State making right moves on Perryville bridge project
Published 4:28 pm Tuesday, November 19, 2019
The state Transportation Department made the right decision to delay a public meeting and reassess its plan for overhauling the U.S. 150 bridge over the Chaplin River in Perryville.
Email newsletter signup
Perryville and Boyle County residents were less than pleased early this month when they found out the state was planning to shut down all access across the bridge while it was replaced next year, meaning drivers would need to travel 12 miles to get from one side of the bridge to the other.
The plan came as a surprise, because for whatever reasons, locals had believed the plan was to leave one lane of the bridge open at a time, or provide access over a temporary bridge during construction.
State officials got several earfuls of passionate but respectful complaints about their plan at the public informational meeting. Boyle County Magistrate Tom Ellis warned he would “fight” the plan in Frankfort; multiple residents and officials brought up concerns about the 12-mile detour’s effect on emergency response times.
Robin Sprague, branch manager of project development for the transportation cabinet, promised those upset by the plan he would look into what it would take to maintain access during construction. But he also noted it would require a substantial amount of research and work by bridge designers and engineers.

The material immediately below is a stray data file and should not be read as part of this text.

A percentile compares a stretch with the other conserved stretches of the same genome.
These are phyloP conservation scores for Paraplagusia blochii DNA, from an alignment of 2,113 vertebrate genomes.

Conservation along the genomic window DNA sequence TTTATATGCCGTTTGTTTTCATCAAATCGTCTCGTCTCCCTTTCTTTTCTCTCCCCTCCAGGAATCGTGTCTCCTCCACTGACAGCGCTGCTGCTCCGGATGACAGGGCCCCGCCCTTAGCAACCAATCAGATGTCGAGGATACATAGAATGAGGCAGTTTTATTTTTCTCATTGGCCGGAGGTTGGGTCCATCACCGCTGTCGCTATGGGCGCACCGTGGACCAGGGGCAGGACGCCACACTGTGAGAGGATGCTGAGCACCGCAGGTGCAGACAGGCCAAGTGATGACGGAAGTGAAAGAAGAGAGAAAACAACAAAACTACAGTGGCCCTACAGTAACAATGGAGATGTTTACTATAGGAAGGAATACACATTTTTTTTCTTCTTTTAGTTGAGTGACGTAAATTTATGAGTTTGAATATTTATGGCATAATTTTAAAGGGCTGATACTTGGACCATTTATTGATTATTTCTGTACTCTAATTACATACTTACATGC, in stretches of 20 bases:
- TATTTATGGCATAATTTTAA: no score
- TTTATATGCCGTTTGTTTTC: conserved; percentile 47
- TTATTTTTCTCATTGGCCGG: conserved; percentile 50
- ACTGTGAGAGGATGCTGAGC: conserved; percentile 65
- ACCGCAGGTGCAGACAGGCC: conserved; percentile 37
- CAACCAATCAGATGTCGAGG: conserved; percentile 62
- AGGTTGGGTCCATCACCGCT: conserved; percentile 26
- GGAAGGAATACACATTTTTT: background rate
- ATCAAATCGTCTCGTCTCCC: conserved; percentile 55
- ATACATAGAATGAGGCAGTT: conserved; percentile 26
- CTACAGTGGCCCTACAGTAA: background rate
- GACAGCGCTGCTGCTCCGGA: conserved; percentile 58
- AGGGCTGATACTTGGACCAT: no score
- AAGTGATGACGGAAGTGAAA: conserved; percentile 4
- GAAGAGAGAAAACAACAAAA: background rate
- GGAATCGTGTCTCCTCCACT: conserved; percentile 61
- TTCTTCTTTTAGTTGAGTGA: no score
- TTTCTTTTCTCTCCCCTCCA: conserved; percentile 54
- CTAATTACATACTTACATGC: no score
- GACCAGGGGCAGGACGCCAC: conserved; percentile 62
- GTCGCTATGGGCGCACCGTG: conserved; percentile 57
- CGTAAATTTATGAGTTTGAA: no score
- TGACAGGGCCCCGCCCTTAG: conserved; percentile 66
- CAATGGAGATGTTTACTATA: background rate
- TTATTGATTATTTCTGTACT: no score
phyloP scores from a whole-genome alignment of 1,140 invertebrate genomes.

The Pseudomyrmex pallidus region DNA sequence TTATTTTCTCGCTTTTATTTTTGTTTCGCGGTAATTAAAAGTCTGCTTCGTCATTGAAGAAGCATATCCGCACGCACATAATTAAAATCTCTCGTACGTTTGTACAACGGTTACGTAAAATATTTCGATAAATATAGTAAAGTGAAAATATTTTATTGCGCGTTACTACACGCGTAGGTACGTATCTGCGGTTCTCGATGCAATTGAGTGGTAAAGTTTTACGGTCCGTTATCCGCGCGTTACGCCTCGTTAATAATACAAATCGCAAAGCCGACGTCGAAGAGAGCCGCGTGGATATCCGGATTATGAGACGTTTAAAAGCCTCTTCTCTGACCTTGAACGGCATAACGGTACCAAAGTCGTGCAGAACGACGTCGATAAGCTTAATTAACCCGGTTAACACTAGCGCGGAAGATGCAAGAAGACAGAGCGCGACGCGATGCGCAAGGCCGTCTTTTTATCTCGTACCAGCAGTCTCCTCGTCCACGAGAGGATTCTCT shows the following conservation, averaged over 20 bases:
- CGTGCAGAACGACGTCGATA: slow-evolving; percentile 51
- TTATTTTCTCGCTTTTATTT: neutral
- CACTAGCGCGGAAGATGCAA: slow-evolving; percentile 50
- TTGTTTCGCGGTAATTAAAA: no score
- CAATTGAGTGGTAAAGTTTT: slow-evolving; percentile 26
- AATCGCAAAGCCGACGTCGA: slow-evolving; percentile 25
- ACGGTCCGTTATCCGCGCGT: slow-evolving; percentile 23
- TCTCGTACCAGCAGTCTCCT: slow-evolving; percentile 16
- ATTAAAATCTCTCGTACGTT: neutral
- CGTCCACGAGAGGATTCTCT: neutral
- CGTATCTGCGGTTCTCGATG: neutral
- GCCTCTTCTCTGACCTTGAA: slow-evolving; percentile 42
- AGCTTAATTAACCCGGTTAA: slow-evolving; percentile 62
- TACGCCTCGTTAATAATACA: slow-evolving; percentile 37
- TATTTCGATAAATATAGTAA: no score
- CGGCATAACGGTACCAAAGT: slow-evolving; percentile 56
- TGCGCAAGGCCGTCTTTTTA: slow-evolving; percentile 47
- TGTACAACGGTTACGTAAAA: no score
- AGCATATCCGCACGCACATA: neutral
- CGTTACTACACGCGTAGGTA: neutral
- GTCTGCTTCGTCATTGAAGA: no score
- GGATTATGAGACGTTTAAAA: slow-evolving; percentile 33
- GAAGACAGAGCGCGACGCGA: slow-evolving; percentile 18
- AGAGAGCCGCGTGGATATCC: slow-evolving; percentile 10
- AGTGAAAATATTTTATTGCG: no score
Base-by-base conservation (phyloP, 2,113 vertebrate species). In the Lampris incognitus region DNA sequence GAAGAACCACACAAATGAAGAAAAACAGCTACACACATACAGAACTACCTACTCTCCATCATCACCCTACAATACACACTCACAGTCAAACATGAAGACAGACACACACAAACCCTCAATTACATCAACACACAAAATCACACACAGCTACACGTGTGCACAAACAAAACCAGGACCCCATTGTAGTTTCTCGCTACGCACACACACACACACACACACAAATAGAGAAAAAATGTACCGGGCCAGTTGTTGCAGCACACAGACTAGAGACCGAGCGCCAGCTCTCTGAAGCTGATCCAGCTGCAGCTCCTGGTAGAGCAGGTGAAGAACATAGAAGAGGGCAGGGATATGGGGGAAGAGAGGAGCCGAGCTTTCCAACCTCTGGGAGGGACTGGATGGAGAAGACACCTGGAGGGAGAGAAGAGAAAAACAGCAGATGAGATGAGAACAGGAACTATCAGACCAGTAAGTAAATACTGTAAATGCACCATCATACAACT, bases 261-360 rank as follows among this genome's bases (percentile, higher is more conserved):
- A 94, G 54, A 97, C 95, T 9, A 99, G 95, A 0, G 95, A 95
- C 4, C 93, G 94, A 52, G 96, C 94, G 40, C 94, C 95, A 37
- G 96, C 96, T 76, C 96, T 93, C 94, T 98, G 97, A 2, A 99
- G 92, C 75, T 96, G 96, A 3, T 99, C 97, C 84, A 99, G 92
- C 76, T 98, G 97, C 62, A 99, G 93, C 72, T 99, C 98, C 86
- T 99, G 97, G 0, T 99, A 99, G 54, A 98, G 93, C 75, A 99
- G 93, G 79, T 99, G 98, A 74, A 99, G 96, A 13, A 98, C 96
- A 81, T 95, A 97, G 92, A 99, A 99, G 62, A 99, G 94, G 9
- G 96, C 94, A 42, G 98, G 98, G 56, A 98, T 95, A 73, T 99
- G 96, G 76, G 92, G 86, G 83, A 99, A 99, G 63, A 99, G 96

A second public meeting, intended to be focused on the bridge project’s impact on Perryville’s historic district, was scheduled for yesterday, but a few days after the first public meeting, the state delayed that meeting so it could have more time to research the problems brought up by local residents.
“After a public meeting on Nov. 12, it became clear that the community is not ready to move forward with the project until a solution is identified to maintain traffic through town, instead of utilizing a 12-mile detour,” a letter from the Transportation Cabinet stated. “The engineering staff at District 7 and in Frankfort are exploring a range of solutions, but with an aging bridge, the problem is complicated. They are working hard to find solutions, but at this point, we don’t know when their study will be complete.
“Rather than meet with those questions unresolved, we believe that the project and community will best be served by rescheduling the meeting. A more complete understanding of the options and implications on cost, schedule and any other impacts will ensure that the full picture is communicated.”
Transportation officials should be commended for coming to Perryville to listen; for really listening to local residents; and for changing course in order to address the problems they heard.
No one ever intended to create a problem with this project; in fact, the project is intended to solve a major problem — the future dependability of the U.S. 150 bridge.
When construction is complete, Perryville will have a new, stronger bridge that will ensure safer travel along a major route for decades to come. We’re glad such an important project is being handled so reasonably.